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FEATURE: Alumnus shares journey of pride association, activism

FEATURE: Alumnus shares journey of pride association, activism

By Mireilly Gonzalez
Managing Editor

Published Tuesday, Feb. 21, 2023

TAMIU alumnus Jorge Quijano stepped onto school grounds again to talk to students about breaking ground in LGBTQ+ activism. 

Students gathered at the STC 231, back in October 2022, to hear Quijano’s discussion on activism titled Advancing Laredo’s LGBT community. Quijano graduated in 2009 with a bachelor’s in communication and a minor in marketing. Today, he’s the founder and president of Gateway City Pride Association and a marketing manager at Sames Auto Arena.

LGBTQ+ presentation
Mireilly Gonzalez | Bridge
TAMIU alumnus Jorge Quijano, left, speaks during a LGBTQ+ rights event held on Oct. 12, 2022.

GCPA continued its pride parade and festival with drag performances, lip sync competitions, health discussions and coming-out stories. Although Laredo’s pride festival is now three years old, the idea percolated for much longer.

“I wanted to coordinate a pride parade festival in 2012 but I didn’t have the network, didn’t have the experience,” Quijano said.

Then, in 2020, Quijano established GCPA. That same year, the Laredo City Council proclaimed June as Laredo’s Pride Month for the first time in history. For Quijano, it was important for Laredo to be seen as a city friendly toward the LGBTQ+ community.

“Everytime I would go downtown, I felt safe,” he explained. “The bar owners, the bartender security, I felt safe just walking around there.”

In contrast, the Human Rights Campaign declared Laredo one of the least LGBTQ-friendly cities in Texas.

“I was communicating with different organizations and businesses saying, ‘Hey, do y’all want to host an event for Pride month?’ and so we partnered up with Laredo Film Society, Laredo Border Slam [and] downtown bars,” he said. “For me, this was a marketing strategy—where if we show the city of Laredo, we show the public ‘Hey look what we did for Pride Month.’”

Before Quijano stepped in, he’d noticed that although local businesses already had Pride Month events, they weren’t promoting it enough. For instance, the LFS showed LGBTQ+ films or Cultura Beer Garden held the pride event Frontera Amor.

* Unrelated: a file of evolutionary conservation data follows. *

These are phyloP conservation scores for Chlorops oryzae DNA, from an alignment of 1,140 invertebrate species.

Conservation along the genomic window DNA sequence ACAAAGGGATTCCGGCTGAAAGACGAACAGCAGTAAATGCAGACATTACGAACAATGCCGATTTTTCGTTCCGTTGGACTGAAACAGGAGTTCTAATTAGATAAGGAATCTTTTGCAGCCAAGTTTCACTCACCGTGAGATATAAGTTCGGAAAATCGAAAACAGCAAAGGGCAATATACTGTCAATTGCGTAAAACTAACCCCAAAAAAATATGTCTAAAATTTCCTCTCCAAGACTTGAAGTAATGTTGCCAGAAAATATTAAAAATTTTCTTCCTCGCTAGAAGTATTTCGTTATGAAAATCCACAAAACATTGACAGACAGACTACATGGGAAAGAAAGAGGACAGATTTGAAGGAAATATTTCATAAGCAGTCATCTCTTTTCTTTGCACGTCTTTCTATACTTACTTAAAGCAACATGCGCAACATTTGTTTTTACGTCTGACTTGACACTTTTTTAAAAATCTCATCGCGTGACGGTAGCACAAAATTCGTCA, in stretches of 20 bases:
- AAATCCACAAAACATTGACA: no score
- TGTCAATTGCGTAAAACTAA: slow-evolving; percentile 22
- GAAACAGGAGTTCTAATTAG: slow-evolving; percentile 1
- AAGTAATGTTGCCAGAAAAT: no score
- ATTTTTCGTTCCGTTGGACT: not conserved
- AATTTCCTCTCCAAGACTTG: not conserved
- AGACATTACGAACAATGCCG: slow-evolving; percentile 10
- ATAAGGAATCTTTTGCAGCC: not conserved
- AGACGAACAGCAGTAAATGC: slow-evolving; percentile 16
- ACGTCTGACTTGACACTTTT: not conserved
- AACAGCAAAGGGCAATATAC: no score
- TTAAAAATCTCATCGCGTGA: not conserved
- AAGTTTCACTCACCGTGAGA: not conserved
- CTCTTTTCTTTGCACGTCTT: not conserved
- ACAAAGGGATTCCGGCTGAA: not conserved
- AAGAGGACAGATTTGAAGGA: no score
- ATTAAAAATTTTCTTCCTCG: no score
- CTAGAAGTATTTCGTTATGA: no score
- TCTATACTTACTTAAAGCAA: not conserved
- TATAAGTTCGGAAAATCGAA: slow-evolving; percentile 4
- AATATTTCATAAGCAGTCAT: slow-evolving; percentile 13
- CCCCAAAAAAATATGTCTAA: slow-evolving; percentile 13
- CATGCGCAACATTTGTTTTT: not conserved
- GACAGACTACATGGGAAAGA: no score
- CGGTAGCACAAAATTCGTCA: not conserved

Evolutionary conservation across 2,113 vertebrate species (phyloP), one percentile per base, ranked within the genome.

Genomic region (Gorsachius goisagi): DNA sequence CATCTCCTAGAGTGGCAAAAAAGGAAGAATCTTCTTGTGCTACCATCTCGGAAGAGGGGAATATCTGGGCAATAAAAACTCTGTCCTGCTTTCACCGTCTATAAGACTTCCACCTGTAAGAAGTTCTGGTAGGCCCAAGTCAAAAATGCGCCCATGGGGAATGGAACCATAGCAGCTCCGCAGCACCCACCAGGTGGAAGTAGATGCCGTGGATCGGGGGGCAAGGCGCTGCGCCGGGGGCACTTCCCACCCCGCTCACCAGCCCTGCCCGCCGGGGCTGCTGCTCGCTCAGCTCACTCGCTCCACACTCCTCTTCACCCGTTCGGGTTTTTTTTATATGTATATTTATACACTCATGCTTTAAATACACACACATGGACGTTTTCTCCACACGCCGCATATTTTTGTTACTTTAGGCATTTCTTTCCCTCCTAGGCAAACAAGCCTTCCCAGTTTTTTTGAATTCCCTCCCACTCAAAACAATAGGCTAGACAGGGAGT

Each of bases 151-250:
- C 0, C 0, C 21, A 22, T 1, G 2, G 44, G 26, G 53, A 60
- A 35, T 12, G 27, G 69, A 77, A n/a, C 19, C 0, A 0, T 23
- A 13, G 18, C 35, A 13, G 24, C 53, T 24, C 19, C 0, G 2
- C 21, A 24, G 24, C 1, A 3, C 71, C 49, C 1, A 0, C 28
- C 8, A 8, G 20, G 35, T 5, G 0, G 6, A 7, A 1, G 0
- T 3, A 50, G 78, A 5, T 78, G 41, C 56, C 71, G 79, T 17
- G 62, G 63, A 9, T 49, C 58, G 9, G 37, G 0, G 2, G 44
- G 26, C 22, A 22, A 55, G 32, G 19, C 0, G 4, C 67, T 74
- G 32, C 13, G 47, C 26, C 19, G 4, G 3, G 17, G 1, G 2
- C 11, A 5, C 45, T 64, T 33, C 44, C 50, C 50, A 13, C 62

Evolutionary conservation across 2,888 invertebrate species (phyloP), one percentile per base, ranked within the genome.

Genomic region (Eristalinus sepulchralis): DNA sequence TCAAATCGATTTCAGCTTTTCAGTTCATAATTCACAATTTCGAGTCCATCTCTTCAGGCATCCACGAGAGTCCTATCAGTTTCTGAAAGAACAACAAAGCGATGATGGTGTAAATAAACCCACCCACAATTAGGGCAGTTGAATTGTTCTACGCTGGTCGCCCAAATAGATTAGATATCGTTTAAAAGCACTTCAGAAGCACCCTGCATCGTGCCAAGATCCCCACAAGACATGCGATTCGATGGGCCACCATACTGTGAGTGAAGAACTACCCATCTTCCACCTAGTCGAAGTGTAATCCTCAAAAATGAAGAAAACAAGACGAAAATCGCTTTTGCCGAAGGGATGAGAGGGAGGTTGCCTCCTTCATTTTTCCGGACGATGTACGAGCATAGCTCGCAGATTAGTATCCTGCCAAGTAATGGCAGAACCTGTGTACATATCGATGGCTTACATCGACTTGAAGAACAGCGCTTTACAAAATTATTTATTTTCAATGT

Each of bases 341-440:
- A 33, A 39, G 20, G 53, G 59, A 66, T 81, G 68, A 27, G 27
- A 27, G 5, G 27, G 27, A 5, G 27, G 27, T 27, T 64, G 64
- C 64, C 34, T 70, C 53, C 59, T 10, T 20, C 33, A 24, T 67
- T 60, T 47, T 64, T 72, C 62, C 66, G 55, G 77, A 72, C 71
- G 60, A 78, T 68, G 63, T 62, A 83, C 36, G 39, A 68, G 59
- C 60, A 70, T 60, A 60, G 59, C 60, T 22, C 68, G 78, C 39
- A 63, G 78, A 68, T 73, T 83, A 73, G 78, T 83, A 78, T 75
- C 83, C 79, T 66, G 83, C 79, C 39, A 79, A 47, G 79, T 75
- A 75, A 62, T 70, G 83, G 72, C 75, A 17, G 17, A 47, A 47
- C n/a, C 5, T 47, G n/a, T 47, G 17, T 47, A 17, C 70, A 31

GCPA continues to build a larger community and foster a greater understanding. Recent GCPA events these past couple of months include walking on the Washington’s Birthday Parade with the the Drag Haus, participating in the Laredo College Fun Fest, and hosting a virtual mixer.

“Our next step aside from these awesome events, [which] are our educational mixers, is trying to really bring our community together,” Quijano said.

“We would eventually love to have a parade like other cities,” Quijano told The Bridge in an email. “We do need more funding to make the Pride Parade with vehicles and flatbeds happen. Our goal is to make the pride parades and festivals bigger and better with more color.”

Activism in Mexican-American communities is unique because LGBTQ+ members face additional challenges, such as machismo and shunning by Christianity. The discussion made it clear that there’s still a lot of work to be done in regard to LGBTQ+ rights.

“Being gay was a taboo back in ‘90s/early 2000s,” Quijano wrote.

He quit sports to avoid bullying if he decided to come out; he became the school mascot instead.

“I think that helped a lot to change perceptions of a gay person. I respected my peers’ boundaries as they respected mine,” he said.

Although Christian devotion has decreased over the years—and with it Christian anti-LGBTQ+ attitudes—religious trauma is still a big problem in the LGBTQ+ community.

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